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Guns and Roses

Conservatives say that because owning a gun is a protected right we should not restrict their sale in any way, no matter how much that restriction makes sense. Keep loopholes in background tests so that terrorists and the criminally insane can easily buy guns? Of course!

On the other hand, even though the Supreme Court says that abortion is a right, conservatives are more than happy to create a multitude of roadblocks to getting one.

For example, the state of Missouri has some of the strictest laws against abortion in the nation, ostensibly to save the lives of fetuses. At the same time, the rate of homicides in the state is 56% higher than the national average, making it one of the worst in the nation. In fact, more people die from guns in the state than die from car accidents.

The solution is obvious!

Missouri state Representative Stacey Newman recently introduced a bill that would take the same restrictions to getting an abortion, and apply them to getting a gun. For example, there would be a 72 hour waiting period for purchasing guns, and the buyer would have to watch a 30 minute video on firearm fatalities.

Some of the restrictions sound crazy. Like the one requiring a gun purchaser to visit an emergency room at an urban hospital “when gun violence victims are present”, and have a counseling session with two faith leaders who have presided over funerals in the last year of a child gun violence victim. But these restrictions were modeled on the ones already required of women seeking an abortion in the state.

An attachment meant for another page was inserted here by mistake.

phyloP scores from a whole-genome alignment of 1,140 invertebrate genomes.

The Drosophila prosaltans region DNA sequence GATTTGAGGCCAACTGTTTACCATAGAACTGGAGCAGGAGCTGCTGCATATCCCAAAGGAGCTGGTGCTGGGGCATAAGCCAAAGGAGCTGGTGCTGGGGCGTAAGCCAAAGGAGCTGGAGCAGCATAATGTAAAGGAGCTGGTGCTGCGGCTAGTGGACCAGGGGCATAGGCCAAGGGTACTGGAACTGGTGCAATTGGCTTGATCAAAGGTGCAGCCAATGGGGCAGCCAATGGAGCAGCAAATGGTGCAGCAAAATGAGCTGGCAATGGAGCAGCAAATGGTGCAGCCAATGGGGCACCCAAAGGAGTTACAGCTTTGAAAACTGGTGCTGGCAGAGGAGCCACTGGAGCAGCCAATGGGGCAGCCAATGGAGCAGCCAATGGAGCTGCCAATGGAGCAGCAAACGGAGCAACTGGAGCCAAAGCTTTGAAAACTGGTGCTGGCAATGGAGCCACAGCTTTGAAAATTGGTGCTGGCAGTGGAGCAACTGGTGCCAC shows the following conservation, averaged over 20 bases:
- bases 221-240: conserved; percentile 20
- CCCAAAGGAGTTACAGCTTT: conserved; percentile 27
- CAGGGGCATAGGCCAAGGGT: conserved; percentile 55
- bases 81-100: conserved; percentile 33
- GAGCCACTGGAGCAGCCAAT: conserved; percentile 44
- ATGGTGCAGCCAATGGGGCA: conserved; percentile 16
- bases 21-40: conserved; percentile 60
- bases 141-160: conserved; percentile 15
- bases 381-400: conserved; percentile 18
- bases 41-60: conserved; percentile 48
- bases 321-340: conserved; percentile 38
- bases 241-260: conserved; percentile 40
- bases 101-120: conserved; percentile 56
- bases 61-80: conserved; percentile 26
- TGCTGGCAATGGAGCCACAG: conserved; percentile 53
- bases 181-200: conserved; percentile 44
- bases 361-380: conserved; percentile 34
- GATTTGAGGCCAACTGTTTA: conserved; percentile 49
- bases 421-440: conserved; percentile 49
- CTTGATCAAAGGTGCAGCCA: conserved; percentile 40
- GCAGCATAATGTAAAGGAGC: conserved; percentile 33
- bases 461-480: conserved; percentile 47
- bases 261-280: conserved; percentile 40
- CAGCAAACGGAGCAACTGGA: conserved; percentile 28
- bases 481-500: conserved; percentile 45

It could have been worse. In a Facebook post, an anti-gun activist suggested that we treat young men who want to buy guns the same as we treat women who want an abortion:

Make him walk through a gauntlet of people holding photos of loved ones who were shot to death, people who call him a murderer and beg him not to buy a gun. It makes more sense to do this with young men and guns than with women and health care, right? I mean, no woman getting an abortion has killed a room full of people in seconds, right?



  1. David Freeman wrote:

    As much as I appreciate this rant, I gotta say that on issues of faith/strong opinion people seem to have a hypocrisy diode between ear and brain.

    On the lighter side of data input errors, my aging eyes misread one sentence as, ‘more people die from guns in the state than die from accordions”. Reversing the accordion vs gun death ratio is certainly a worthy goal.

    Saturday, December 12, 2015 at 7:53 am | Permalink
  2. Michael wrote:

    The problem with comparing abortion and guns as rights is that their legalization text. The 2nd Amendment states, “A well regulated militia, being necessary to the security of a free state, the right of the people to keep and bear arms, shall not be infringed.” Although there is some debate over the “well regulated militia” clause, it is pretty clear that any attempt to restrict (i.e., “infringe” upon) gun ownership faces an uphill battle.

    On the other hand, here’s the relevant text of Roe v. Wade: “State criminal abortion laws, like those involved here, that except from criminality only a life-saving procedure on the mother’s behalf without regard to the stage of her pregnancy and other interests involved violate the Due Process Clause of the Fourteenth Amendment, which protects against state action the right to privacy, including a woman’s qualified right to terminate her pregnancy. Though the State cannot override that right, it has legitimate interests in protecting both the pregnant woman’s health and the potentiality of human life, each of which interests grows and reaches a ‘compelling’ point at various stages of the woman’s approach to term.”